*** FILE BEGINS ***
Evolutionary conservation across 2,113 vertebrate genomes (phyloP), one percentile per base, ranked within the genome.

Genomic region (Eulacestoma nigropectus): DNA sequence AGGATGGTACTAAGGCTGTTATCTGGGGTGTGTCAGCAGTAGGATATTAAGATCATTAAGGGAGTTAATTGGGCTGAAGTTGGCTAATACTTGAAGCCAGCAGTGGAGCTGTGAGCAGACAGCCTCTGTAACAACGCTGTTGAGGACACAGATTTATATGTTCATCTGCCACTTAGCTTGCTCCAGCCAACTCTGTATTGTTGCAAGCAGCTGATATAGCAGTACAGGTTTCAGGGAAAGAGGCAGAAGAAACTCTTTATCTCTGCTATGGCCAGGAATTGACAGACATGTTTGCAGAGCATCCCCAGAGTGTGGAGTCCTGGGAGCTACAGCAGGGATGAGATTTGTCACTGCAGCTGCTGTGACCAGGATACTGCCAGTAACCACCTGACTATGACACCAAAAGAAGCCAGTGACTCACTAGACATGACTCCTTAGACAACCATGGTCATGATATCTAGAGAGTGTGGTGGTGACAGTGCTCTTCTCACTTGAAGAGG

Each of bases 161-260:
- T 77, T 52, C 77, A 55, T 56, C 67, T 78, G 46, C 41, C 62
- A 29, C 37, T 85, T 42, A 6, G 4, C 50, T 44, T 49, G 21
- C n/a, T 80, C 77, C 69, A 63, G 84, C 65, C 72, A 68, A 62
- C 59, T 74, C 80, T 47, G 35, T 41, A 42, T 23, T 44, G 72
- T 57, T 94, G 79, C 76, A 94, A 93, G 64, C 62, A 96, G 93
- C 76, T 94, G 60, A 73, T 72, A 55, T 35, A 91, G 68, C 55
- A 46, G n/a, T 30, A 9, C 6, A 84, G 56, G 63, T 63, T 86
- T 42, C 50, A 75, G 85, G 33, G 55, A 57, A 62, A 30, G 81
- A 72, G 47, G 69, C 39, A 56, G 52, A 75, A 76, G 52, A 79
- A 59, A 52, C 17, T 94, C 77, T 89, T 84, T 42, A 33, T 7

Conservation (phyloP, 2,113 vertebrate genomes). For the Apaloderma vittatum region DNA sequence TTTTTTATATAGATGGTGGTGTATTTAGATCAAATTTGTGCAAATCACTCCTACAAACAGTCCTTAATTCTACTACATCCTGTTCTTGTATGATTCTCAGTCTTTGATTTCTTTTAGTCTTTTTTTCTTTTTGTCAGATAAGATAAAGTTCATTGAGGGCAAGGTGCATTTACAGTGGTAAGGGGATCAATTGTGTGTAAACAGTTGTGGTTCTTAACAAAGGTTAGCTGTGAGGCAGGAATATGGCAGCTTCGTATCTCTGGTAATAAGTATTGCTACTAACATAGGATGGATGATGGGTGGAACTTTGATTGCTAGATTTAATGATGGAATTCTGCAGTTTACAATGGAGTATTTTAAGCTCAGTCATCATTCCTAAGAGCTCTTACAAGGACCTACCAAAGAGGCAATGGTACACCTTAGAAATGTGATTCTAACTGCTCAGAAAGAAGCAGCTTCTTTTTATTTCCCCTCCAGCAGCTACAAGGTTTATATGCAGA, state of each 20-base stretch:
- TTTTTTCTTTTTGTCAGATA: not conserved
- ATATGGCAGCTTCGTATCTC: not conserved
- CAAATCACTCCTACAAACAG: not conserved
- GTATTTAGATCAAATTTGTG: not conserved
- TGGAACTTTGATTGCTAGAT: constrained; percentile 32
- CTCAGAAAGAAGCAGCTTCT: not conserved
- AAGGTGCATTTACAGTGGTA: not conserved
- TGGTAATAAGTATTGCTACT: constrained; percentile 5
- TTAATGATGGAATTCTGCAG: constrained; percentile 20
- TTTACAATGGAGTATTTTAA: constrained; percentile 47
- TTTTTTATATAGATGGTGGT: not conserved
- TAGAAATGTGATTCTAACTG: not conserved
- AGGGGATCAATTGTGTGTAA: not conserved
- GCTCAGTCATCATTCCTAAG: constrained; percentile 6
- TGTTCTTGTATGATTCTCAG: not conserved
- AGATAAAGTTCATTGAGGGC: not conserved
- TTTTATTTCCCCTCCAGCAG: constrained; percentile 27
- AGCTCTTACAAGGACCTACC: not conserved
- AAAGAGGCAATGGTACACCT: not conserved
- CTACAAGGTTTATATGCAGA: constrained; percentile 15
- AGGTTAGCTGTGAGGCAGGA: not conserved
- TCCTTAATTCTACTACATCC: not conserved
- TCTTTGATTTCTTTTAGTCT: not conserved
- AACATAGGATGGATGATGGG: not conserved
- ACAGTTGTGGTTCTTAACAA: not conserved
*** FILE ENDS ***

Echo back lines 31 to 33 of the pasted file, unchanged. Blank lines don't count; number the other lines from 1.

- TTTTATTTCCCCTCCAGCAG: constrained; percentile 27
- AGCTCTTACAAGGACCTACC: not conserved
- AAAGAGGCAATGGTACACCT: not conserved